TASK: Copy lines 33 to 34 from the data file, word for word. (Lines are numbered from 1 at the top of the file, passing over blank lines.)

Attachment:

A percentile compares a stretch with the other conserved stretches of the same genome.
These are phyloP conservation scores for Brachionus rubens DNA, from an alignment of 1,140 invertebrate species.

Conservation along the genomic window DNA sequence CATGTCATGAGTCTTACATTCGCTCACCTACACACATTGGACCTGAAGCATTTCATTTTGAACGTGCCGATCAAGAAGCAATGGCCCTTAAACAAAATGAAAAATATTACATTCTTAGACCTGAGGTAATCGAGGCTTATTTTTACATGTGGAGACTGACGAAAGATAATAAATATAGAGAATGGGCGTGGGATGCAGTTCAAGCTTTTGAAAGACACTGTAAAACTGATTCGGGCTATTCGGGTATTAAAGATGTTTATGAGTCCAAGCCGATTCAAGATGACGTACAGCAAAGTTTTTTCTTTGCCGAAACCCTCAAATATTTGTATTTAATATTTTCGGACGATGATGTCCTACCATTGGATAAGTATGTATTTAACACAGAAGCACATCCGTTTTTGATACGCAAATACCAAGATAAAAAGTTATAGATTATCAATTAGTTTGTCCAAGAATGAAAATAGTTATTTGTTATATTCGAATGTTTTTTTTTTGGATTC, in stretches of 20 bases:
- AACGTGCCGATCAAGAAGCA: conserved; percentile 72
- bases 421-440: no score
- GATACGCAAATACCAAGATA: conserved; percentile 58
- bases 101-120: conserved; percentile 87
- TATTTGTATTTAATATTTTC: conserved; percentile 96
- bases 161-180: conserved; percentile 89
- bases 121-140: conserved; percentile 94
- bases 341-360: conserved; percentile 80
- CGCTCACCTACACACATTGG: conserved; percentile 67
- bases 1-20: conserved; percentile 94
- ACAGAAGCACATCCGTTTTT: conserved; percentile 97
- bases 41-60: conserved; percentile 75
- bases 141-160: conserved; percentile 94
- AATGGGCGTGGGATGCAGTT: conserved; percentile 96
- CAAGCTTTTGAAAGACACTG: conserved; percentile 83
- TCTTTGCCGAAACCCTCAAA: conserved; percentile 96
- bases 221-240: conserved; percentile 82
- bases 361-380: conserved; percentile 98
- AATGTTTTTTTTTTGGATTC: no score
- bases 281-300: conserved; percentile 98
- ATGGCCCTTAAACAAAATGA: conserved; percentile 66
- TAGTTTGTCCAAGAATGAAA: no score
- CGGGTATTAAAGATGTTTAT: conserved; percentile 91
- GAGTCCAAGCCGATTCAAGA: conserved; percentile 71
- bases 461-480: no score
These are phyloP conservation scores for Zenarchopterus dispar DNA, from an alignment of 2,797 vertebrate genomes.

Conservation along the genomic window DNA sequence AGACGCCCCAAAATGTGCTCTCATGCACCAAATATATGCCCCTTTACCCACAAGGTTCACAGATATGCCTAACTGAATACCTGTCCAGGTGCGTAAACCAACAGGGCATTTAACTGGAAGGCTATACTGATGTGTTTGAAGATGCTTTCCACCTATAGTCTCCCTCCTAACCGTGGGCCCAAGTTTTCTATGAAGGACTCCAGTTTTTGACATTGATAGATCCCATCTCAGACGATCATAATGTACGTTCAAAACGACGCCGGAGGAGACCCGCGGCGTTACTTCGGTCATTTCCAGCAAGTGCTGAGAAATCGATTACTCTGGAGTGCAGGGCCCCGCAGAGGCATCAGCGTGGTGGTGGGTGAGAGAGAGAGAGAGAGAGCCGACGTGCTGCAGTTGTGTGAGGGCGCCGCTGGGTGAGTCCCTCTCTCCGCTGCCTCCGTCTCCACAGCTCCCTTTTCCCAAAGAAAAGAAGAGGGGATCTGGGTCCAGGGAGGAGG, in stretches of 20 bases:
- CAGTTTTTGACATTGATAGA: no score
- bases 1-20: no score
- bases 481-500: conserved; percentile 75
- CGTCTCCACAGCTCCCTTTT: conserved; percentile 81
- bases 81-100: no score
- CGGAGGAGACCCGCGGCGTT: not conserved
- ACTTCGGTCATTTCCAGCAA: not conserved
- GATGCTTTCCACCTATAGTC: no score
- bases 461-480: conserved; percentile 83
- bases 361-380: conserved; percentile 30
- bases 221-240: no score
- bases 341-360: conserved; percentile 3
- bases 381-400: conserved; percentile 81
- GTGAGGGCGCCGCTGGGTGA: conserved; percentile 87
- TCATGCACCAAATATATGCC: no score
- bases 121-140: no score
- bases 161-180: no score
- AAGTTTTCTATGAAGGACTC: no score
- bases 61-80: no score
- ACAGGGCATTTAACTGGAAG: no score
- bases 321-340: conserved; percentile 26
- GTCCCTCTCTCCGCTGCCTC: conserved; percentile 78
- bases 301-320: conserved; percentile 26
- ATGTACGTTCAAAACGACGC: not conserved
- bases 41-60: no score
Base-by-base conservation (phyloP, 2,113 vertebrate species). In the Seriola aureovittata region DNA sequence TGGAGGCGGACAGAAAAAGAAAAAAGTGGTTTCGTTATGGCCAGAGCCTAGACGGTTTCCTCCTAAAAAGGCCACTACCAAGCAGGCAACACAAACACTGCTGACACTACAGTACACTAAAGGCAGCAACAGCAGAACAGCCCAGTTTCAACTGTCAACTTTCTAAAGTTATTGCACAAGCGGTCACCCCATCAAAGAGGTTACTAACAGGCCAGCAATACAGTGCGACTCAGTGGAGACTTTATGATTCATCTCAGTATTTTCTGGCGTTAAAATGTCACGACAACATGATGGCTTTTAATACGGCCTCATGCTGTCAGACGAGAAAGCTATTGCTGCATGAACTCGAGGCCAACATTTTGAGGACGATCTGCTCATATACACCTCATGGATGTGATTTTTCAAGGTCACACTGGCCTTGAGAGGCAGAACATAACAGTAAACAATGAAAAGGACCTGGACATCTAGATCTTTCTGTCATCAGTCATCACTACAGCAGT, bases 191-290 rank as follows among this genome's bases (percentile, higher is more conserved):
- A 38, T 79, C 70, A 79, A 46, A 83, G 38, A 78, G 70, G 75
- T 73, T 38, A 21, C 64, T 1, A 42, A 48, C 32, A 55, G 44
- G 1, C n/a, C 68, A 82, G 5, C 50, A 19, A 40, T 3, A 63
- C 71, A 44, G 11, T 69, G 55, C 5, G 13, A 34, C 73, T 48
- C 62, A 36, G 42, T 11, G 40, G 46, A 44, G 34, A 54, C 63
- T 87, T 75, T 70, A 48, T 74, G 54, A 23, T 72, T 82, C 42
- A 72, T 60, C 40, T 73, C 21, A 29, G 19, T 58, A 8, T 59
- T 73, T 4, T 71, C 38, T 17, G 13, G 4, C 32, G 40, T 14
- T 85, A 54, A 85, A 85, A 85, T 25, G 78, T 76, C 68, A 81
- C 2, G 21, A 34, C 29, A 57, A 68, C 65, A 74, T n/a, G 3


- bases 481-500: conserved; percentile 75
- CGTCTCCACAGCTCCCTTTT: conserved; percentile 81